Posted by: Paula Delgado-Kling | March 24, 2011

Wikileaks shines light on FARC in Venezuela

Wikileaks revealed communications between the U.S. embassy and the former government of Alvaro Uribe in which the former president contemplated, a few times, the idea of military operations against the FARC in Venezuela.

Uribe has since confirmed this on his Twitter account: “Wleaks: answer: I proposed and I did it: to protect Colombians, terrorists have to be captured wherever they may be.”

November 4, 2002: Colombian government representatives, military and civilians, including a helicopter pilot, diplomats, and a Colombian journalist, confirmed “without a doubt” the existence of six FARC camps within Venezuela. The camps were used for training and for evading Colombian authorities.

December 23, 2004: Colombian authorities arrested the FARC’s Rodrigo Granda in Venezuela. It was revealed there were 100 Colombian military personnel within Venezuela involved in intelligence operations.

August 23, 2005: Uribe told U.S. Congressmen Norm Coleman, Mel Martínez and Jeff Miller that Chavez “knows if he doesn’t cooperate with the fight against terrorism, Colombian armed forces could enter his territory, capture them and bring them back to Colombia.”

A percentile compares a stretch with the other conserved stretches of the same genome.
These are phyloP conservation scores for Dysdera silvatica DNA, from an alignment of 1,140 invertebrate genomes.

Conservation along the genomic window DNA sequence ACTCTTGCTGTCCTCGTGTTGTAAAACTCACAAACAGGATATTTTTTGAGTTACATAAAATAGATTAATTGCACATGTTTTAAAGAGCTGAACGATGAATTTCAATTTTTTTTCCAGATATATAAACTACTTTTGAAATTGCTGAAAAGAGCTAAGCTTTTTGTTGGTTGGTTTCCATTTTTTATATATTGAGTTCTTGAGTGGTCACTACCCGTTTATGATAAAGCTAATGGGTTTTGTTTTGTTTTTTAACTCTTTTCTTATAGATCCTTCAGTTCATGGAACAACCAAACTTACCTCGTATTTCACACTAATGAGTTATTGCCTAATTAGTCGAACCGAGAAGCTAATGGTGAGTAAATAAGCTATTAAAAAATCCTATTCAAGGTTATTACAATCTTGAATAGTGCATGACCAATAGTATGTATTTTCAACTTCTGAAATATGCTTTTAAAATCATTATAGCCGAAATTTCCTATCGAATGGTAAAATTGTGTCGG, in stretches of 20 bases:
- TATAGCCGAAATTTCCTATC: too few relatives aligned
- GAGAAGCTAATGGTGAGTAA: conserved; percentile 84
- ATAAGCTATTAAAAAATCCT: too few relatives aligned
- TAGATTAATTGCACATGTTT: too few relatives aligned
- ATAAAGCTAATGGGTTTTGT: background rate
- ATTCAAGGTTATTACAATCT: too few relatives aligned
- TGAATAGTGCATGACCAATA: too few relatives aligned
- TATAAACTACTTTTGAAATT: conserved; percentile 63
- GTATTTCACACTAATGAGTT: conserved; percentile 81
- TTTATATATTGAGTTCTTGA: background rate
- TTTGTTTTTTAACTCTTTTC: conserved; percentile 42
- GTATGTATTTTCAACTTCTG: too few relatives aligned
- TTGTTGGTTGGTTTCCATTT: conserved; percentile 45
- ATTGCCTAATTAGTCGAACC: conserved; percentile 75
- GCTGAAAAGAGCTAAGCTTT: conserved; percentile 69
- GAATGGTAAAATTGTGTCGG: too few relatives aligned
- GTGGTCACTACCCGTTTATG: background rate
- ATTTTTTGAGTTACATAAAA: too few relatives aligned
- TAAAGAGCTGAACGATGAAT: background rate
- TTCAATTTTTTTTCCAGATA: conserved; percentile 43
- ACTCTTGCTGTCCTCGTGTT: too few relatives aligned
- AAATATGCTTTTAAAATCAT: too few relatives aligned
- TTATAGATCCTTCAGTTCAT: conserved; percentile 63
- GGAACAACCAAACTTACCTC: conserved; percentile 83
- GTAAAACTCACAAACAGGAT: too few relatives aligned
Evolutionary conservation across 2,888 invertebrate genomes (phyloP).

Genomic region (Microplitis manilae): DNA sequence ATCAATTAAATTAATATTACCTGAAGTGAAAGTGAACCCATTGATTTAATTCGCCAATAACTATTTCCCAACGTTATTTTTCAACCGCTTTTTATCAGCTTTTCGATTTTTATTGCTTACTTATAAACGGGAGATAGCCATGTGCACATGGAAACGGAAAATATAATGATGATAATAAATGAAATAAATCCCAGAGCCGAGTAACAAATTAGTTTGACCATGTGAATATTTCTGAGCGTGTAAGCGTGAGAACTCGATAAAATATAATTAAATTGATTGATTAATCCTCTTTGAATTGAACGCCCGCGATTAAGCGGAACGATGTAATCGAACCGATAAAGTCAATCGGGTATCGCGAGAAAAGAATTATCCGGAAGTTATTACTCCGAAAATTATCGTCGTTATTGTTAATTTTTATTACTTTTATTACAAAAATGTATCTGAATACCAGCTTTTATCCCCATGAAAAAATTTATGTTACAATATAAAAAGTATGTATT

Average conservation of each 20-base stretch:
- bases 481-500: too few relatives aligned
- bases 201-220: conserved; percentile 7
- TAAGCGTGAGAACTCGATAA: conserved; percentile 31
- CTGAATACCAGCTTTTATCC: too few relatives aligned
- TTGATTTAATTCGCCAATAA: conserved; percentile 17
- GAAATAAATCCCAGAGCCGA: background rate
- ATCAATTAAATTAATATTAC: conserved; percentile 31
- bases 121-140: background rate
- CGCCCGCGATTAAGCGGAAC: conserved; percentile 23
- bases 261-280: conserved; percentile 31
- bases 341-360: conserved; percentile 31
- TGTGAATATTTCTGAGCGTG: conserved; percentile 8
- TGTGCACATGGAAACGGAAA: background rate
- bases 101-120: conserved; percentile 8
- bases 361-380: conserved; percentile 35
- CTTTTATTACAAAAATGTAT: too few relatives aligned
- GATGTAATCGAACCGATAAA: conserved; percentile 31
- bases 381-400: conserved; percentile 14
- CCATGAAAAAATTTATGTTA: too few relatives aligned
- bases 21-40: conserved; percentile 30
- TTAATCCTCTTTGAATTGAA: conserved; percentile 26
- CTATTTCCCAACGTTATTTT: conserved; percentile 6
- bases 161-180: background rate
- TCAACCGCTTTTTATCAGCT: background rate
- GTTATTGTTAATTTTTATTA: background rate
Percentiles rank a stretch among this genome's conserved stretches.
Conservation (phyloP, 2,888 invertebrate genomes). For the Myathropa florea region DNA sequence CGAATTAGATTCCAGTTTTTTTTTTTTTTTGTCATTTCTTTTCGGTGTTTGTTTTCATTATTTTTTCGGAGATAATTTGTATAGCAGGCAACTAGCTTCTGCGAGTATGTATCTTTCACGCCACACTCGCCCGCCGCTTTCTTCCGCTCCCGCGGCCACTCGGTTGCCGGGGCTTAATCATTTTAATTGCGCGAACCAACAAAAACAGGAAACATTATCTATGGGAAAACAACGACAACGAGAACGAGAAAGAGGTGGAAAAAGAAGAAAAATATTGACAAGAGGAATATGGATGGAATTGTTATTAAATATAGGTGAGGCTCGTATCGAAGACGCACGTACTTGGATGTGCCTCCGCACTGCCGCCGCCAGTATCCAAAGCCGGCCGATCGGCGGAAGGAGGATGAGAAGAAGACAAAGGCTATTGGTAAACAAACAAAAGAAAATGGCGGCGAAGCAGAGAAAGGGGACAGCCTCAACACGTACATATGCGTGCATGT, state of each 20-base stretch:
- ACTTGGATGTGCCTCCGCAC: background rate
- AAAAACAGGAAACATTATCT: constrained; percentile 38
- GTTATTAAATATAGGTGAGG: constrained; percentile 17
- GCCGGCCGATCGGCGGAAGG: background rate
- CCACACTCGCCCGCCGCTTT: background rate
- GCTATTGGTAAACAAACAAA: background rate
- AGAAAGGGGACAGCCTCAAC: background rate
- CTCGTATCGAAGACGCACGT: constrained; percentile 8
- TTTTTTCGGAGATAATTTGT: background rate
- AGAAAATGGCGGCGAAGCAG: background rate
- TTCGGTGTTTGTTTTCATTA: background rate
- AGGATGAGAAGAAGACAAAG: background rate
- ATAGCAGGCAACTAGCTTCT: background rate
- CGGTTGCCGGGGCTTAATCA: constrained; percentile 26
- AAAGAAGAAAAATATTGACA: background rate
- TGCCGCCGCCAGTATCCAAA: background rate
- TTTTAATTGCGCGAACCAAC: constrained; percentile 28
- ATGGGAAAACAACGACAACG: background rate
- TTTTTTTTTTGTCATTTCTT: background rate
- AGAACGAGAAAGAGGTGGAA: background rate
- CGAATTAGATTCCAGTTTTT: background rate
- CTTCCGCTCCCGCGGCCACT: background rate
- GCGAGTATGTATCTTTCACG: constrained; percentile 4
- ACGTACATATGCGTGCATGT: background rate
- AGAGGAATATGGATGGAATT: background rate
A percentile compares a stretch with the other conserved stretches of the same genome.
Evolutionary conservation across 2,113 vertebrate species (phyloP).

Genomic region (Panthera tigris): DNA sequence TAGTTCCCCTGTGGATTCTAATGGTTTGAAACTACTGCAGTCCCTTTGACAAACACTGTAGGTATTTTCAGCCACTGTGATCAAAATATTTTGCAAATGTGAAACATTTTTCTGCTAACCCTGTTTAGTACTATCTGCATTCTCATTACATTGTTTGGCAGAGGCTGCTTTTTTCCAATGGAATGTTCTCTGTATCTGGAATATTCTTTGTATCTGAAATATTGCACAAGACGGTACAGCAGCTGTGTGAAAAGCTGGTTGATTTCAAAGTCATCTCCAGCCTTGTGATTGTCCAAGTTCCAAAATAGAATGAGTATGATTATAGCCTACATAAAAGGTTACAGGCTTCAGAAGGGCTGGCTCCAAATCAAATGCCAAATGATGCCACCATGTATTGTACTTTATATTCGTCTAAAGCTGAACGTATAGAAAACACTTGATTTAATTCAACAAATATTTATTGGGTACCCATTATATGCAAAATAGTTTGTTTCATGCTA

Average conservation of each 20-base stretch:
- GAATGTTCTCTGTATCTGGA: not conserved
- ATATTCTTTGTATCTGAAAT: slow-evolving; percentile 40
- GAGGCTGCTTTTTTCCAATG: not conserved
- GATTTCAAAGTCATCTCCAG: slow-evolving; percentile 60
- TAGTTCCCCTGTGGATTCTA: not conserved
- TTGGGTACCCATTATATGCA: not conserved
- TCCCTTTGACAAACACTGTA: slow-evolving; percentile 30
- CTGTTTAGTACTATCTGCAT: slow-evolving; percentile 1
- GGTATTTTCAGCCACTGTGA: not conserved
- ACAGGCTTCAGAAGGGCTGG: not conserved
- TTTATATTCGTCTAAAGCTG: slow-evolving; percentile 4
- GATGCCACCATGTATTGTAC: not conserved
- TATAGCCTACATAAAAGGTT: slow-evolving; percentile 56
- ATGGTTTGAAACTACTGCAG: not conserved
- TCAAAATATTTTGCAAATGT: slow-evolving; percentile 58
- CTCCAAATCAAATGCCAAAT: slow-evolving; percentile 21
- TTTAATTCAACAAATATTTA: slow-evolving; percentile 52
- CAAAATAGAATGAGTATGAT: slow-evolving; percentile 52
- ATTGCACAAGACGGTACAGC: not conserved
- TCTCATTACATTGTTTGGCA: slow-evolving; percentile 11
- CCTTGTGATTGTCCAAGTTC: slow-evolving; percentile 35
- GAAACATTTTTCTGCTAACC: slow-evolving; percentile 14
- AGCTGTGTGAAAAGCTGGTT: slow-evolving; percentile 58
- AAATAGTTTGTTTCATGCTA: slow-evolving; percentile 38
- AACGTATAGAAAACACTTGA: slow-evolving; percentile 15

March 8, 2006: Colombian Coronel José Fernando Mejía Araujo said to have seen a Venezuelan military helicopter delivering supplies to the FARC.

January 28, 2008: Uribe, while meeting with U.S. Chairman of the Joint Chiefs of Staff, Michael Mullen, and former U.S. Embassador in Colombia, William Brownfield, said there would be no possibility the FARC could be granted belligerence status, as Chavez had suggested. Uribe said Chavez was using the FARC as his militia within Colombia.

March 2008: Colombia bombed Ecuadorean territory, which resulted in the death of FARC’s Raul Reyes. The U.S. considered Chavez’s subsequent fury of sending 10 battalions to the Colombian-Venezuelan border and raging that Colombia better not touch Venezuela to be a confession that there are FARC camps in Venezuela.

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